746-751: Lewis, Harris and onto Brin

746 – Sunday 11th June 2017:  Dead ‘Ard in Uig 

Aird Uig campsite – managed by Finn – we conversed in a mixture of Gallic and Gaeilge ! We also talked about 1960s music – Bob Dylan et al – top man – he only charged us £10 per night instead of £15!!!  (K:  Being of a certain vintage and Irish has some benefits!)  Walked to Gallan Head – cafe unmanned – with honesty box… we are truly in God’s country…

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Over 200 service men stationed here during WWII.  The RAF left in the 1960’s and some of the buildings have now been bought and turned into small houses.  The Head was recently bought by the community who want to preserve it and make it more accessible.

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746 – Monday 12th June:  Valtos and Reef Beaches

Slightly later start to Monday – a good brisk walk to Valtos village and Reef Beach – showers in Jez and BBQ – a good life (again) ?

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Reef beach – the campsite is in the dunes just off to the right.  Completely made up of shells and Oscar and I collected some, including some unusual small bright pink ones.

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Valtos beach – all white sand here.

747 – Tuesday 13th June:  Back into Harris and Distillery

Why do ginstilleries draw us inexorably? Harris gin distillery visit in Tarbert – tours all booked up but a nice tasting and appropriate purchase, of course…. Seaweed is used as a botanical but K used a pink grapefruit instead.  Jez was pointed to a nice small overnight beach spot near the Sealam Museum Centre – another quiet evening…

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Our overnight at the edge of a slipway … busy with people collecting rope and wood, presumably to decorate their gardens.  K had a good chat with a local artist, wife and two small girls.  They try to grow their own food as much as possible but the winter winds kill their crops and they’re thinking about home ed. for the girls.  

748 – Wednesday 14th June:  Inclement in St Clemments

Sealam Centre – lots of information about families who emigrated to Canada, USA and Australia the – dreaded ‘clearances’. The town of Leverburgh brought rain and we considered a pub lunch but not at £15 per head, just for J’s scampi! It hd been recommended to us, but must have been an ‘ on-budget’ day!

Coming up to the east coast of Harris, called the Bays, the scenery changed to rocky and barren – not unlike Connemara – evidence of more ‘clearances’ people forced off their land to here to make way for landlords with large profitable sheep farms – fishing was an extra income option but it was barely subsistence living – and then the potato blight arrived to force more emigration – so Ireland wasn’t  the only country to suffer…  

Full wet weather gear on to give O a quick walk and visit St Clement’s Church in Rodel – 1520’s

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Stairs up so far in the tower, but the final level is only accused by a step ladder, which was missing.  Not that the views would’ve been much in the rain.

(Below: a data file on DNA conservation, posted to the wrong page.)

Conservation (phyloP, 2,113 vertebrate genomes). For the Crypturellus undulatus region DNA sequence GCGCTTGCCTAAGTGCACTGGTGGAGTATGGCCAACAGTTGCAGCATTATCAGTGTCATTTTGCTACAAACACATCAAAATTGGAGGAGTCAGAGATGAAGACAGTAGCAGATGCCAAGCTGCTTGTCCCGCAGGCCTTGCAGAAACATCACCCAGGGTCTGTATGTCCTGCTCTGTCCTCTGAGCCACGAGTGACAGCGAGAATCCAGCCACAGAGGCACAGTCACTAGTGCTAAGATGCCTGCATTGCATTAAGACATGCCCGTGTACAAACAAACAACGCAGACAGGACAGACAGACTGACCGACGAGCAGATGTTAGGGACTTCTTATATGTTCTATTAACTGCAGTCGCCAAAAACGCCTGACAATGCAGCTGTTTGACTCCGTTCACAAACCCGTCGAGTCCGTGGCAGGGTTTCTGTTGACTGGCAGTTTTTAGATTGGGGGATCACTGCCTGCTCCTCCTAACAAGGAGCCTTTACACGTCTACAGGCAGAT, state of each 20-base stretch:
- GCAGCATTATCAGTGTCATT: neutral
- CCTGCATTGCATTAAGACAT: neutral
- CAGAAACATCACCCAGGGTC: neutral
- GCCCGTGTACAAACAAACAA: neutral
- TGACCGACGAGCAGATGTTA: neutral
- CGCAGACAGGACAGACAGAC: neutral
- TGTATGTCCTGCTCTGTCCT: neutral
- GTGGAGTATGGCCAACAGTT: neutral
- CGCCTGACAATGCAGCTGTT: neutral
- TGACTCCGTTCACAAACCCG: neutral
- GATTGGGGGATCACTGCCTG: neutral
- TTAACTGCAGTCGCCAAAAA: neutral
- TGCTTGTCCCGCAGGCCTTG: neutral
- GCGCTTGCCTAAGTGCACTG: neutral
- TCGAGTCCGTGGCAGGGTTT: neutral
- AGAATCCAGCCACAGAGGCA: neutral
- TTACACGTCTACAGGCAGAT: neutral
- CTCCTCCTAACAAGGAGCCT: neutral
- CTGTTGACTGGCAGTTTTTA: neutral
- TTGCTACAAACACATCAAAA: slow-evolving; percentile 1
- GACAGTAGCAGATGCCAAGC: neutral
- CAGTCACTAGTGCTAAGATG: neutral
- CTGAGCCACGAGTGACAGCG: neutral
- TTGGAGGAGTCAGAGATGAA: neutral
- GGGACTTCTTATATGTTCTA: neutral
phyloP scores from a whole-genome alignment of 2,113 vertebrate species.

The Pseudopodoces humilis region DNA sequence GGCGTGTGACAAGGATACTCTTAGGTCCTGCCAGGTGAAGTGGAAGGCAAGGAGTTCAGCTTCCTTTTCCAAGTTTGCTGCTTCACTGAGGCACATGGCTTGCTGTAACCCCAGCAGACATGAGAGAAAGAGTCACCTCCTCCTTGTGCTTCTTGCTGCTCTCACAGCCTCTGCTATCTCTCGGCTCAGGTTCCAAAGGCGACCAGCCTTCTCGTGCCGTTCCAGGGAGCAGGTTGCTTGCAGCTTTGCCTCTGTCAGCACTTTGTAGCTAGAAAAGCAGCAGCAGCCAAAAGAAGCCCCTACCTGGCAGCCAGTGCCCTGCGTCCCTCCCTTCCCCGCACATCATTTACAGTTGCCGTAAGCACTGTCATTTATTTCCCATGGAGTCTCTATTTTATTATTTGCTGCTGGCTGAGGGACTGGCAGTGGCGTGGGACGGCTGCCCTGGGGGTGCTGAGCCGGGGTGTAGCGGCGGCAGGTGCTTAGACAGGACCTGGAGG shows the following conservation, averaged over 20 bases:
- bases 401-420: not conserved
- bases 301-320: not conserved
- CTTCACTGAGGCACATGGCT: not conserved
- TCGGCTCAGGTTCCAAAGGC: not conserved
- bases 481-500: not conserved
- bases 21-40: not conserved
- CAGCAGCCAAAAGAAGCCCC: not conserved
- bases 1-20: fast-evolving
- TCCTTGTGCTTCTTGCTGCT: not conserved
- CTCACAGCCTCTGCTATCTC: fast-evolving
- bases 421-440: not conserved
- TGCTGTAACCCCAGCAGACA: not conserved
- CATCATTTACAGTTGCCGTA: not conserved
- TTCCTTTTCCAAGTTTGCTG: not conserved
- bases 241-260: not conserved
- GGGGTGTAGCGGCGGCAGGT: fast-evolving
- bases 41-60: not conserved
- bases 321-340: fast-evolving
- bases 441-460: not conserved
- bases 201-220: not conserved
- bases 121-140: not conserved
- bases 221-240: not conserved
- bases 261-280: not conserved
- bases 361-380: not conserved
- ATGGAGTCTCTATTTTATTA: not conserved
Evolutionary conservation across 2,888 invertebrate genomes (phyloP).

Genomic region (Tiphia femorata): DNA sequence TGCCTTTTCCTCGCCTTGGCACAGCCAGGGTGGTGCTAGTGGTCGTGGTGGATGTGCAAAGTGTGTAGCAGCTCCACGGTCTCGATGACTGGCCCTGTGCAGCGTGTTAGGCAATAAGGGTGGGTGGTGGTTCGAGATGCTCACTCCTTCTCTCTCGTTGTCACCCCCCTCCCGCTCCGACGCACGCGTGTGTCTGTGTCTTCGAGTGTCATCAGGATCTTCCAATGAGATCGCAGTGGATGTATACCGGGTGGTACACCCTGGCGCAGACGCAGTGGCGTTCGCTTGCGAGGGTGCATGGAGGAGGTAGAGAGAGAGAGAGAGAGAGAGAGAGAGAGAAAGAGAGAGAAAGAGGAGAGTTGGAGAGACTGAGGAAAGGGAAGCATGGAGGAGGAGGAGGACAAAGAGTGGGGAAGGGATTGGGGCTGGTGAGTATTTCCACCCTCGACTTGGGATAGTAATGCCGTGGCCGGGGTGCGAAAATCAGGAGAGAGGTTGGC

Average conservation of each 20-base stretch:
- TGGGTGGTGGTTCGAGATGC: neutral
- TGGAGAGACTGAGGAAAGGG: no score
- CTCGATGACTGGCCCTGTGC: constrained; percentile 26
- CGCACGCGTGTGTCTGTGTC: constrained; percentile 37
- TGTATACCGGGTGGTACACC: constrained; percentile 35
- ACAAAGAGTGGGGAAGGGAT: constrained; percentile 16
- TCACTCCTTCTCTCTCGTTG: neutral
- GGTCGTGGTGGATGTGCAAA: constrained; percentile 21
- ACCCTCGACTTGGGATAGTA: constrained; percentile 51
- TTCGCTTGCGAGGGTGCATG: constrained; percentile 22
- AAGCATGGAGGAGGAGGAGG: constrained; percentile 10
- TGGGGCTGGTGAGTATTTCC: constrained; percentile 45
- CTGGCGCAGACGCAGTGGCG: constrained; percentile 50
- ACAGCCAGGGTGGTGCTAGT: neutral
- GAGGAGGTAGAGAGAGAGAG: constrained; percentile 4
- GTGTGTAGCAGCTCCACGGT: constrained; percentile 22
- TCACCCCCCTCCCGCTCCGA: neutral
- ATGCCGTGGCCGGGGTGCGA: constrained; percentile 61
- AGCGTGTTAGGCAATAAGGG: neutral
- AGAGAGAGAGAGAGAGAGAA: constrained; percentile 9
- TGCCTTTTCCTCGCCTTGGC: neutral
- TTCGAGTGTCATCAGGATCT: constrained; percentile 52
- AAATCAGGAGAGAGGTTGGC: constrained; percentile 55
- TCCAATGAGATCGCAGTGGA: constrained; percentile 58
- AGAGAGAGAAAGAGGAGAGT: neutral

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Lots of tombs to the MacLeod clan.

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 St Clement’s church graveyard contained a headstone marking the last resting place of Mary MacLeod who asked to be buried face down – ’to stop her lying mouth’ – why?   And only aged 16!

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Unfertile rocky land where families tried to scratch a living.  This side of S Harris is now more notably home to artists and craftsmen.

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748 – Thursday 15th June:  Back to the Mainland

Back to Skye across the Kyle of Lochaish Bridge – CL on the west bank of Loch Ness – services complete before a Wildcamping meet near inverness. Excellent morning run to a waterfall…. 

 

749-751 – Friday 16th-Sunday 18th June:  Brin Motorhome Meet

Shopping in Inverness and then to Brin motorhome meet – lots of old friends including Shirley, Margaret, Poppy and Boo…. Escoffier evening – top food – campfire late into the evening/early morning – K managed to stay late-ish……

Weekend pilates for K and both Margarets – and running.  A group of us walked uphill (a lot) to meet our group from the other direction at the halfway point.  Evening saw food and music – harpist and Adrian from Holland playing Scottish bagpipes – and the combo of moi, Shirley and Margaret singing along to some old classics – my chords were OK after a 50 year absence form the guitar!  Another ‘late’ night…. (K:  Funnily enough, J seemed to slope off before me!)

Lunch at the Dore’s Inn – Scampi and chips for me and soup for K, followed by most excellent puds.  K and Shirley walked to Flichty House to check out brother Tim’s garden – impressive.  A lovely meet with some top people and over £800 raised for the Neil MacKenzie Trust.

As we faced a 4.5 hour drive tomorrow, west off at 5:00 pm to make most of the journey tonight – Lybster Harbour welcomed us for the night – peacefully, as always….. zzzzzs 

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Walk … clever mini bus manoevering … drop one lot of walkers at the start and the second lot at the end.  We weren’t sure if we’d been given all the uphill!